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By 16th Space Control Squadron, 16th Space Control Squadron
/ Published October 15, 2018
PETERSON AIR FORCE BASE, Colo. - The 16th Space Control Squadron held an end of mission ceremony for its Ultra-High Frequency Standardized Process for Interference Recognition and Interference Targeting at Peterson Air Force Base, Colorado, June 18, 2018. 16th SPCS is responsible for operating defensive space control capabilities to achieve flexible and versatile space superiority. (Courtesy graphic)
The 16th Space Control Squadron held an end-of-mission ceremony for its Ultra-High Frequency Standardized Process for Interference Recognition and Interference Targeting at Peterson Air Force Base, Colorado, June 18, 2018.
The event marked the end of the squadron’s support to the global mission it performed since 2010.
16th SPCS, which is assigned to the 21st Operations Group at Peterson AFB and the 380th SPCS, its Reserve associate unit, is responsible for operating space control capabilities to achieve flexible and versatile space superiority. It also provides capabilities to the combatant commanders to monitor, detect, characterize, geo-locate and report sources of electromagnetic interference on U.S. military and commercial satellites.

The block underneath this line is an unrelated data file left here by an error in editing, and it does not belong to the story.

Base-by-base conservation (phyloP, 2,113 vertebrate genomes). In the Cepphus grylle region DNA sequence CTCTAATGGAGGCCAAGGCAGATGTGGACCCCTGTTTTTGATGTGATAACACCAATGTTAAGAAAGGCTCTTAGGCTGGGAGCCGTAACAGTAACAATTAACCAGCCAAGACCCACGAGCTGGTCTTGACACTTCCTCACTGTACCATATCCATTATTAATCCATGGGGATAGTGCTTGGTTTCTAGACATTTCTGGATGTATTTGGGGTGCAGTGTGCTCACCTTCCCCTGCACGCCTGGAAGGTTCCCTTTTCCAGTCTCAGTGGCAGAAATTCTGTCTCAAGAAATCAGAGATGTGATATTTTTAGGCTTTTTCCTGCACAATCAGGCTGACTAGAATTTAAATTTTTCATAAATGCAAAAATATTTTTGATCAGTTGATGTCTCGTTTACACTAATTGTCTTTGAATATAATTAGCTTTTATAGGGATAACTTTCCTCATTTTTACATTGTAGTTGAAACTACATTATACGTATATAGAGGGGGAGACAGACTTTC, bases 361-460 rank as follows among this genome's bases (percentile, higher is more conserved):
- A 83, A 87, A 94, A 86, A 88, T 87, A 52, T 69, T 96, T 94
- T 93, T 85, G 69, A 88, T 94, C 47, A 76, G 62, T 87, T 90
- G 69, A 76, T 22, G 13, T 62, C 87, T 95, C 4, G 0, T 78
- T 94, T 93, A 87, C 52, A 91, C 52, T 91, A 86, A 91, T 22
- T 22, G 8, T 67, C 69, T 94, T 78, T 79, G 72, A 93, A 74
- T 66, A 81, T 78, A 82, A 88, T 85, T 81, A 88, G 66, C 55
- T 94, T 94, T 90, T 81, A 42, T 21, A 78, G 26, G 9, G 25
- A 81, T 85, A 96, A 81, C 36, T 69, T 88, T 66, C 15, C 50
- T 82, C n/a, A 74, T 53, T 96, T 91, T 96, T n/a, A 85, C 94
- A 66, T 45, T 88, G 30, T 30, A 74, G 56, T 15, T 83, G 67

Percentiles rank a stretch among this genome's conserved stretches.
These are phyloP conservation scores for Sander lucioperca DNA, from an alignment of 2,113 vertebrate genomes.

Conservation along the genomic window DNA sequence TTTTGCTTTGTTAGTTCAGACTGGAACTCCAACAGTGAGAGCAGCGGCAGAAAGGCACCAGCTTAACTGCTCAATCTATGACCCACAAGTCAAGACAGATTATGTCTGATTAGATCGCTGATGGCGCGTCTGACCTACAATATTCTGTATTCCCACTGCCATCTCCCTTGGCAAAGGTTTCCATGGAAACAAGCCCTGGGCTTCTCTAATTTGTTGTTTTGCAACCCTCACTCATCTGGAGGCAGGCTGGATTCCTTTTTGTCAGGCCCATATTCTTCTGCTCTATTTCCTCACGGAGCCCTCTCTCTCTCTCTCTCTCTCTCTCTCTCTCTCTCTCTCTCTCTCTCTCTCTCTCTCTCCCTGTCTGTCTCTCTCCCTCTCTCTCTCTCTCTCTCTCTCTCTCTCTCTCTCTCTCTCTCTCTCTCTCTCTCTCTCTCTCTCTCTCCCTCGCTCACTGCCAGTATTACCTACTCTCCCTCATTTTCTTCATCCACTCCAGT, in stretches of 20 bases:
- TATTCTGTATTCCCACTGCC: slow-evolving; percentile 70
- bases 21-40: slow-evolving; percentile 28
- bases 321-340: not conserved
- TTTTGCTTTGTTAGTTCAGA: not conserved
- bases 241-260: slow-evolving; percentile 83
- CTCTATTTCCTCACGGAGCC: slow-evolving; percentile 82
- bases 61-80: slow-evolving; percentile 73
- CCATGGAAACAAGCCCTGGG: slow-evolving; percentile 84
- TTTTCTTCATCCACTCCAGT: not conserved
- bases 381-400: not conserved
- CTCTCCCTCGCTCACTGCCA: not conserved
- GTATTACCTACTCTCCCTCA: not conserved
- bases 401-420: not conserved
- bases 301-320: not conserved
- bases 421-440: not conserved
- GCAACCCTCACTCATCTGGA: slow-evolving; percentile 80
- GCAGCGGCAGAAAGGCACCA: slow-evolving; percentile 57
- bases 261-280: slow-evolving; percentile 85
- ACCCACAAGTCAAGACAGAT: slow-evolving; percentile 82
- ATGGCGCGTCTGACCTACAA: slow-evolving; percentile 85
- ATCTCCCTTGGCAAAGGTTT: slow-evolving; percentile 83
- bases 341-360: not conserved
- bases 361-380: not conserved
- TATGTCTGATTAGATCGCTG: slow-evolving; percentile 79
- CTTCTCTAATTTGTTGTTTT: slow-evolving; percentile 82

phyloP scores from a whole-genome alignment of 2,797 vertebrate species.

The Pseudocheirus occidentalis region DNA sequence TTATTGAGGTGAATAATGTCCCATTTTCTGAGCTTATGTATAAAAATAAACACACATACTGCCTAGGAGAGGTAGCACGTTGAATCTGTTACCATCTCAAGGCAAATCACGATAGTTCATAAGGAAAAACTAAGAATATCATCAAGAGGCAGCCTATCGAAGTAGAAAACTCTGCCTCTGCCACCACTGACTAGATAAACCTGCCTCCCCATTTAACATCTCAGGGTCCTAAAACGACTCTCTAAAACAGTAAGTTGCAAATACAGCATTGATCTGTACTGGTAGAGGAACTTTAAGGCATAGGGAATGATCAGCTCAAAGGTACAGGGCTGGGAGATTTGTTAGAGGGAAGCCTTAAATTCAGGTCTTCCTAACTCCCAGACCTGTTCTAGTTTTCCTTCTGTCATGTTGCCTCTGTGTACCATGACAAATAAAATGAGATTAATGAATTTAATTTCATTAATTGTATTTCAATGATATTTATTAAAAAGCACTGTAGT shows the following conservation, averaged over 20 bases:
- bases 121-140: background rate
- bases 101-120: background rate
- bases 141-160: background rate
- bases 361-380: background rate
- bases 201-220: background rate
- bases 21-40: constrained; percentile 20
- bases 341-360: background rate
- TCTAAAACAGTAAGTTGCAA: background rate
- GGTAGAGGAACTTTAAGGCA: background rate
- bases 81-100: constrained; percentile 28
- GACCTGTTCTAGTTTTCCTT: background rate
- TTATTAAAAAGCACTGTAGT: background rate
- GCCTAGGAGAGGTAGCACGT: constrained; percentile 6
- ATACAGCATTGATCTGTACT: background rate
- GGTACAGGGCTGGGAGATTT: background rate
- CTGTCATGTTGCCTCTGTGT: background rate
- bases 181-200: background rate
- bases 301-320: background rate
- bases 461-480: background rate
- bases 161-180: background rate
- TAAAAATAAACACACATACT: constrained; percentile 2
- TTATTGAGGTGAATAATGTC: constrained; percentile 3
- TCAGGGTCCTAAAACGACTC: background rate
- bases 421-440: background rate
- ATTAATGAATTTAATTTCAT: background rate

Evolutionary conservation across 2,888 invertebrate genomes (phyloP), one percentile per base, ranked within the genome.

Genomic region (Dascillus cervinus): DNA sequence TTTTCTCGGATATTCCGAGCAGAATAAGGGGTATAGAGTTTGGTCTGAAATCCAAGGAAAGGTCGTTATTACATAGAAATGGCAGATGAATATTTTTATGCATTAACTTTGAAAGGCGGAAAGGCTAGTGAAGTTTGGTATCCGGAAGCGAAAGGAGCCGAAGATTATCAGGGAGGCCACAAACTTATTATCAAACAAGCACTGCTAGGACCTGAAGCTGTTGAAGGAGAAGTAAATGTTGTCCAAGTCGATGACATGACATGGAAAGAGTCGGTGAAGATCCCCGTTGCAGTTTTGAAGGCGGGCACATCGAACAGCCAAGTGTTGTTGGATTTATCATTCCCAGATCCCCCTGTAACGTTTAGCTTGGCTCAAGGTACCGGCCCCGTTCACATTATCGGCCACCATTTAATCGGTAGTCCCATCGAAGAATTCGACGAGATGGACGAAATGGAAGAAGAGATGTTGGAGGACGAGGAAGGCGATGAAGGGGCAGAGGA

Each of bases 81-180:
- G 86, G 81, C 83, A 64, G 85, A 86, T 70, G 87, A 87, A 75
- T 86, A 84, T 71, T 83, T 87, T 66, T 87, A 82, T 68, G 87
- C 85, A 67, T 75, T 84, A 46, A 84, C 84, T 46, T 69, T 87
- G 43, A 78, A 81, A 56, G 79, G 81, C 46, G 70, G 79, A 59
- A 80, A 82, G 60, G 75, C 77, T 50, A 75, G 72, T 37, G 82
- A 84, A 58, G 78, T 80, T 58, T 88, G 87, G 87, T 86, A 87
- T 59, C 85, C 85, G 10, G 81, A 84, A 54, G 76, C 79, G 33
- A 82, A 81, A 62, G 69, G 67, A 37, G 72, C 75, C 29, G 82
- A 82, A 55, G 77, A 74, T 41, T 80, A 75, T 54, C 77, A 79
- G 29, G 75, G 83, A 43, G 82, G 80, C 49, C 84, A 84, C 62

The UHF SPIRIT was initialized at Naval Research Laboratory in 1999 as Project SPIRIT. In the first six years, laboratory operations led to increasing Department of Defense requirements, which necessitated a transition from the lab to a program of record.
In 2010, UHF SPIRIT transitioned from the Joint Spectrum Center to the 16th SPCS.
The UHF SPIRIT utilized antenna locations in parts of the U.S. and Asia that fed data to the central operating location at Peterson AFB, allowing Airmen to monitor satellite communication signals in multiple areas around the globe simultaneously. This support for Airmen helped execute their operational missions.
During its nearly eight-year run with the UHF SPIRIT, 16th SPCS and 380th SPCS processed 379 space support requests, 158 ad-hoc taskings and 1,688 operation intelligence reports in support of six combatant commanders.
The UHF SPIRIT operated 24 hours per day seven days per week with 115 certified operators, ensuring space defense throughout its service.
With support for UHF SPIRIT at an end, space defense continues to be a priority for the nation and 16th SPCS and 380th SPCS stand ready to provide support whenever and wherever it’s needed.